All my independent trips have been public transportation only, except the one with my sister last year and she drove while I navigated. Even after that experience, I still don't think I'd try to drive on a trip by myself. I will grant that we had a blast with discovering a lot of unexplored territory for probably most tourists - used the setting on the GPS to avoid highways - we sure saw countryside!

I've taken several trips with Rabbies and can recommend them.

8 days really isn't long for any trip. With a year to save, can you lengthen your trip? My first trip in '08 was arrive Saturday, leave the next Saturday. I rushed around like crazy, sure did "do" Scotland in those few days. You can browse my trip reports for details of each of 5 trips to Scotland and I can't wait to return to see more.

From Edinburgh, you could train to Stonehaven, then train again after a visit in that area up to Inverness to get to Culloden, which I believe is doable by local bus.

Many, if not most, sites visited by tourists have web sites these days, and you'll find the helpful info for visiting, including how to drive/bus/walk - whatever that site can handle for access.
scotlib is offline  
Oct 6th, 2015, 08:27 AM
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Make that public transportation only, and including a few mini-bus tours (not public trans, technically, but used for avoiding the driving
scotlib is offline  
Oct 6th, 2015, 08:28 AM
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Some of the places you list are doable w/o a car -- assuming you are fit and walk. Donnottar is not far from Stonehaven, local tours from Inverness visit Urquhart, Blackness is reachable by bus from Linlithgow and is walking distance to Midhope, etc etc,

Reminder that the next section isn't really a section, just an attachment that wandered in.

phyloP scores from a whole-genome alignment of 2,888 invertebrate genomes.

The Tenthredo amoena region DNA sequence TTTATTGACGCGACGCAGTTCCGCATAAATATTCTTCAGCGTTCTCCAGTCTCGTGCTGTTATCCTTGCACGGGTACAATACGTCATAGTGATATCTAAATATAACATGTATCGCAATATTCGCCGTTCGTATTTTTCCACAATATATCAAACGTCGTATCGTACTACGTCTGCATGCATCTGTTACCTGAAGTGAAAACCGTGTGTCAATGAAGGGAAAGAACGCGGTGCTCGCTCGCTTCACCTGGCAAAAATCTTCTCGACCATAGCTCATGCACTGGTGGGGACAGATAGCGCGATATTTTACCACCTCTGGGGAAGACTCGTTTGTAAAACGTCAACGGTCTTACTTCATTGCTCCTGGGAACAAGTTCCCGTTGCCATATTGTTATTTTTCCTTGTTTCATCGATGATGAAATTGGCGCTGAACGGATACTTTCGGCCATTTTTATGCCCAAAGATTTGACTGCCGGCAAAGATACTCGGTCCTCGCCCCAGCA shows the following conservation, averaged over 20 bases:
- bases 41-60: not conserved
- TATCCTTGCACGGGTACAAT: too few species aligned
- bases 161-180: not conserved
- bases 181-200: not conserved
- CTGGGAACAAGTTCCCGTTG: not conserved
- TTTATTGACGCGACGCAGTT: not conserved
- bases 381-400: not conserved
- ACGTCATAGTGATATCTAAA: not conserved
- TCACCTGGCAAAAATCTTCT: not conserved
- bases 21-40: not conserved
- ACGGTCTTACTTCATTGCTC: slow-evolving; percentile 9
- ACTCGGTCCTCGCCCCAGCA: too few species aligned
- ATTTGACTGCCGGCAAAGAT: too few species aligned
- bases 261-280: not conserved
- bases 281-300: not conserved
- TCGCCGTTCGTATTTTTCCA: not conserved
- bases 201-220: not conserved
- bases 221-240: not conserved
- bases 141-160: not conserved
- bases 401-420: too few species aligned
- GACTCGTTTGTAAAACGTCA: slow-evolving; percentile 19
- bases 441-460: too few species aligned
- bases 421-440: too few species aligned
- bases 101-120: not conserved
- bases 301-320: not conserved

Reality check . . . However you don't have NEARLY enough time to see the things you want by public transport/bus -- and don't have enough time no matter the mode of transport. No coach tour would cover the Outer Hebrides, Skye, . . . and Aberdeenshire on the opposite side of the country. Even renting a car you couldn't cover that much territory in 8 days.

W/ just 8 days you have enough time for 2-3 in Edinburgh plus a 4 or 5 day Rabbies tour (nothing at all like a large coach tour).

https://www.rabbies.com/2_4_day_tours_scotland_ed.asp
https://www.rabbies.com/5_day_tours_scotland_ed.a

Or - they do offer on 7 day and two 8 day tours
https://www.rabbies.com/tours_vacations_holidays.asp
janisj is online now  
Oct 6th, 2015, 08:29 AM
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was posting the same time as scotlib . . .
janisj is online now  
Oct 6th, 2015, 08:37 AM
  #13  
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thanks for all the advice. I realize my list is lofty and I will most likely have to pick and choose which sites we get to see.
scotlandbound2016 is offline  
Oct 6th, 2015, 09:08 AM
  #14  
 
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All of your wish list are 'worthwhile'. The problem is the Scotland is quite large and the travel is slow. Whether by car or bus - in rural areas you will average about 35 mph. So it really isn't that you have too many places on your list - it is they are all over the place and on far opposite sides of the country.

So a shorter list is fine - but what you really need is a list of places closer together geographically.

For instance you could do Skye and the Outer Hebrides (using ferries and local buses). Including a couple of days in Edinburgh and the train over and back - you could squeeze in Skye and Lewis/Harris in 8 days. The bus service on the Islands isn't terribly efficient but will get you to/near most of the main sites.

Or you could do Edinburgh/Blackness/Midhope and Fife and up the coast to Stonehaven/Dunnottar and back in 7 or 8 days.